Thresholding is a technique for dividing an image into two (or more) classes of pixels, which are typically called “foreground” and “background.”
Global thresholding works by choosing a value cutoff, such that every pixel less than that value is considered one class, while every pixel greater than that value is considered the other class.
ImageJ provides several built-in methods for automatically computing a global threshold. For details, see:
- Documentation for the [https://imagej.net/docs/guide/146-28.html#sub:Threshold…%5BT%5D Threshold…] command.
- The Auto Threshold plugin page
Local thresholding techniques adapt the threshold value on each pixel to the local image characteristics.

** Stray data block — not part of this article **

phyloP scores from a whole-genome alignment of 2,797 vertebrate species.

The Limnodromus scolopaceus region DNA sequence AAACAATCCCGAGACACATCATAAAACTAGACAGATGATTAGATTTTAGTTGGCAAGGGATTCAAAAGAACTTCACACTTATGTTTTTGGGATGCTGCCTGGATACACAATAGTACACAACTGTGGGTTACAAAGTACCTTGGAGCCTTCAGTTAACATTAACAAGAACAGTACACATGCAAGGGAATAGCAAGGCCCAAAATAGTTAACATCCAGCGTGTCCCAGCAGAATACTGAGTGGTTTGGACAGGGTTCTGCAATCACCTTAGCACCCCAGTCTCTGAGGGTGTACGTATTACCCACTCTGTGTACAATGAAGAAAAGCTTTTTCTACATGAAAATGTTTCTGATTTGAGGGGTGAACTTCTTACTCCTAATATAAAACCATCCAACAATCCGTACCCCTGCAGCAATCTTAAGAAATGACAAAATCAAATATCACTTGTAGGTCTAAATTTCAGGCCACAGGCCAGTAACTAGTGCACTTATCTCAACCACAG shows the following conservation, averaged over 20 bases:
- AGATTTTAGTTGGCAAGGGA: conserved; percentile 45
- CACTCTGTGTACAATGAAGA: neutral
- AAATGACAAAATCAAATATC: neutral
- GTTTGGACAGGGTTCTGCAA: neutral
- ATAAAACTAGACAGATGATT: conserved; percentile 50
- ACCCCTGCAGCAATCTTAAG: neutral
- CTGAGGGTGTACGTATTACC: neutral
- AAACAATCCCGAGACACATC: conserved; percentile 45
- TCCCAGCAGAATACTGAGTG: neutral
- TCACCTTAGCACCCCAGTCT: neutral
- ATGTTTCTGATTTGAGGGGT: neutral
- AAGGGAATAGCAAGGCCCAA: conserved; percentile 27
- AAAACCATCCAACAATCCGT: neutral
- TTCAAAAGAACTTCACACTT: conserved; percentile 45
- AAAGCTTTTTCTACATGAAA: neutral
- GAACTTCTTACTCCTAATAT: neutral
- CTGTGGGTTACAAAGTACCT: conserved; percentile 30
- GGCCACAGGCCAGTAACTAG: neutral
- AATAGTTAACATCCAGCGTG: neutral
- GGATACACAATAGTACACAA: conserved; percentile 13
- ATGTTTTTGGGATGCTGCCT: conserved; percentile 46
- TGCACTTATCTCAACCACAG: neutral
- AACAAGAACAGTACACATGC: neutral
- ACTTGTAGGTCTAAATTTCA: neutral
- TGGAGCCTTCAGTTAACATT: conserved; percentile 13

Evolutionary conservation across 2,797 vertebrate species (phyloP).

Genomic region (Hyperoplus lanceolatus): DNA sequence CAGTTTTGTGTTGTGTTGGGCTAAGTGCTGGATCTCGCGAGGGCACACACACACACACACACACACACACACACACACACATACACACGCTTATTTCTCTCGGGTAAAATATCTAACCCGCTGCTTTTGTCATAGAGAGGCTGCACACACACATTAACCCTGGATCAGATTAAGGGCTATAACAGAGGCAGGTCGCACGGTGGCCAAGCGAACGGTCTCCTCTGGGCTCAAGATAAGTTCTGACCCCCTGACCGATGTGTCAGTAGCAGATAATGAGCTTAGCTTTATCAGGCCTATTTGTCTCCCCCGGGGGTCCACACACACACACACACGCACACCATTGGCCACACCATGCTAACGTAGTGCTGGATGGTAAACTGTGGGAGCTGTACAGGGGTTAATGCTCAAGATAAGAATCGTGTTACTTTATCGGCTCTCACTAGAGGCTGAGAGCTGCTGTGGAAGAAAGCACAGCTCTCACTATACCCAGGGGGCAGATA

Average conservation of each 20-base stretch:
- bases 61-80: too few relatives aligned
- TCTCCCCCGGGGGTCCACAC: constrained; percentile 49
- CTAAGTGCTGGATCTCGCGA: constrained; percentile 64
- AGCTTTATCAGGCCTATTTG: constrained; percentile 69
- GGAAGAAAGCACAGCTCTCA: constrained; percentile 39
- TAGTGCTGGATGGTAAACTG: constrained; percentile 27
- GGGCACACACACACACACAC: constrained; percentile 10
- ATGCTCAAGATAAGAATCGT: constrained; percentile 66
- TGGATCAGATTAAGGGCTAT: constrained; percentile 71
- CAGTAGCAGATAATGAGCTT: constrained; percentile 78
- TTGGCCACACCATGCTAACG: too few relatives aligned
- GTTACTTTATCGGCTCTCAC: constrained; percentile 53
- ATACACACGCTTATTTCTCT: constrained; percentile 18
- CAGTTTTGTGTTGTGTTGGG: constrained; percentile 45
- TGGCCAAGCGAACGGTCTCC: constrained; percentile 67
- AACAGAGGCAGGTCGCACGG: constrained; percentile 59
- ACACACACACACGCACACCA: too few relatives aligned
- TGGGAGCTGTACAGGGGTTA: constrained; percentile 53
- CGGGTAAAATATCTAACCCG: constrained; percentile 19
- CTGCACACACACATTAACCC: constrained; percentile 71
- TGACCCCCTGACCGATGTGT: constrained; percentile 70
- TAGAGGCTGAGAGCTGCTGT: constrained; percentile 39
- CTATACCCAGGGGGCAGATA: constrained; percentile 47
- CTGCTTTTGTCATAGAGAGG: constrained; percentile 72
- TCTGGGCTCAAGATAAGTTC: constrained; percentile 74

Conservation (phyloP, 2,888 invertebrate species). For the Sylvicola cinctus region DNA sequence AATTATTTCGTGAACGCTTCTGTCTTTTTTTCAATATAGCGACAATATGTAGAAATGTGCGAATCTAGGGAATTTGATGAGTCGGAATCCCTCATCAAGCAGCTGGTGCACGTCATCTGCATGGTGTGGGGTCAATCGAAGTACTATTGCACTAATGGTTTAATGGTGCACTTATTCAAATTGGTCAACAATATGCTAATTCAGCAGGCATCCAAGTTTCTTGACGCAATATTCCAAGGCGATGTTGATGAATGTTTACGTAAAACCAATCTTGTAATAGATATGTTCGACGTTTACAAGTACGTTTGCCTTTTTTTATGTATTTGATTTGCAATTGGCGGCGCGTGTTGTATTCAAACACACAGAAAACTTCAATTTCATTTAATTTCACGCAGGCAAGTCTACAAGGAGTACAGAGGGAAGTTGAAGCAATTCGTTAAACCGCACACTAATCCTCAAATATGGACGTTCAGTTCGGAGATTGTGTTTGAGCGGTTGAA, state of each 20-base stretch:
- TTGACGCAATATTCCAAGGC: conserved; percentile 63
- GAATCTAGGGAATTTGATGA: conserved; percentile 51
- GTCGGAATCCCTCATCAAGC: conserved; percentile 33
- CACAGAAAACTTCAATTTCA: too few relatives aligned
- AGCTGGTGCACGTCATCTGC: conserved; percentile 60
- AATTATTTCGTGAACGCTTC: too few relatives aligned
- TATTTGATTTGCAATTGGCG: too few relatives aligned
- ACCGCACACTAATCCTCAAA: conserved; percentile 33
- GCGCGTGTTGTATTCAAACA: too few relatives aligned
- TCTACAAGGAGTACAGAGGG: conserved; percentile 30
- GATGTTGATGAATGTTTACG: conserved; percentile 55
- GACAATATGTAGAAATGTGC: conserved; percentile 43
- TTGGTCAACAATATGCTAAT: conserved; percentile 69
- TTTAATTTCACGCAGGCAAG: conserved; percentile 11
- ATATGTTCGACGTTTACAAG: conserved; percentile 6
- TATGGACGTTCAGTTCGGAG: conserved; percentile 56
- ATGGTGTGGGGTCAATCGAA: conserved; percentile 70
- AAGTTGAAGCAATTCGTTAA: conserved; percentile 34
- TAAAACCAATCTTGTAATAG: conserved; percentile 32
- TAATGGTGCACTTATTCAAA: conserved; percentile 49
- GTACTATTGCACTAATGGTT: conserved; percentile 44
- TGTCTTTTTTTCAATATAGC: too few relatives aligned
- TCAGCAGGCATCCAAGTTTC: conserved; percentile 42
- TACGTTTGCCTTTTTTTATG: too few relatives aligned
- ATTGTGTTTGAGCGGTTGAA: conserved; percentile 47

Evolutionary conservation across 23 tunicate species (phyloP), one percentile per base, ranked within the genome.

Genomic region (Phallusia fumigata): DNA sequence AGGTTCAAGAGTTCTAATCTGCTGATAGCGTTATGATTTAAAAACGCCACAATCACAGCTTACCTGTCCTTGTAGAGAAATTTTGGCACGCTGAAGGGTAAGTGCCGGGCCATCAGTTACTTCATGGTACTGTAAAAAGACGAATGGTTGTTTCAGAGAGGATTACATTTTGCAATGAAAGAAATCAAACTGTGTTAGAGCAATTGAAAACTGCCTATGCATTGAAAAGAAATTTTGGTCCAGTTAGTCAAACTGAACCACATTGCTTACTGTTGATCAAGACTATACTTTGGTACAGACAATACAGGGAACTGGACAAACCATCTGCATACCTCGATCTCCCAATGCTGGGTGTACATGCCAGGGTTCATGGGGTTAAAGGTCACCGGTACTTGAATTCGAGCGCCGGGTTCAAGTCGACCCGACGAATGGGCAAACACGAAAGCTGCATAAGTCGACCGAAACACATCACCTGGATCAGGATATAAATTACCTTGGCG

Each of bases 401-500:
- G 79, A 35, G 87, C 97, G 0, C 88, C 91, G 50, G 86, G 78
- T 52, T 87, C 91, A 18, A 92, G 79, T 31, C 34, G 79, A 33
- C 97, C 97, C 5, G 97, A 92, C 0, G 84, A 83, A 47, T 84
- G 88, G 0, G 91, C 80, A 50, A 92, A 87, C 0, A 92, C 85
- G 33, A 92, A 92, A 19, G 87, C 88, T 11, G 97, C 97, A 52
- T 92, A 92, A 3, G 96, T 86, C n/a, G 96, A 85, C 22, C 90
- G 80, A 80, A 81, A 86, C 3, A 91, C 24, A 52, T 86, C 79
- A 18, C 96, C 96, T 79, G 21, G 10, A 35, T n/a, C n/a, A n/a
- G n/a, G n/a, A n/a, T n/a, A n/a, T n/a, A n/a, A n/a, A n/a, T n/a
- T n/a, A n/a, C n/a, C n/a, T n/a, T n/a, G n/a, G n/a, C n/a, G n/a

The ImageJ Ops project provides algorithms for both global and local thresholding.
How do I know whether my threshold is correct?
In short, you can’t. It will always be, to some extent, in the eye of the user/observer/scientist and will also be impacted by empirically collected knowledge. The basic problem of deciding if a threshold (or in general an extraction method) is “good” needs a “ground truth”. But such a ground truth is not naturally existing and is always created in one or the other way by a human. So, describing which method you use—and/or showing a comparison with other methods—is probably the best you can do to enable a statement on the quality of the extraction.
For more detailed information on thresholding and image segmentation basics and some quality evaluation see the Principles page.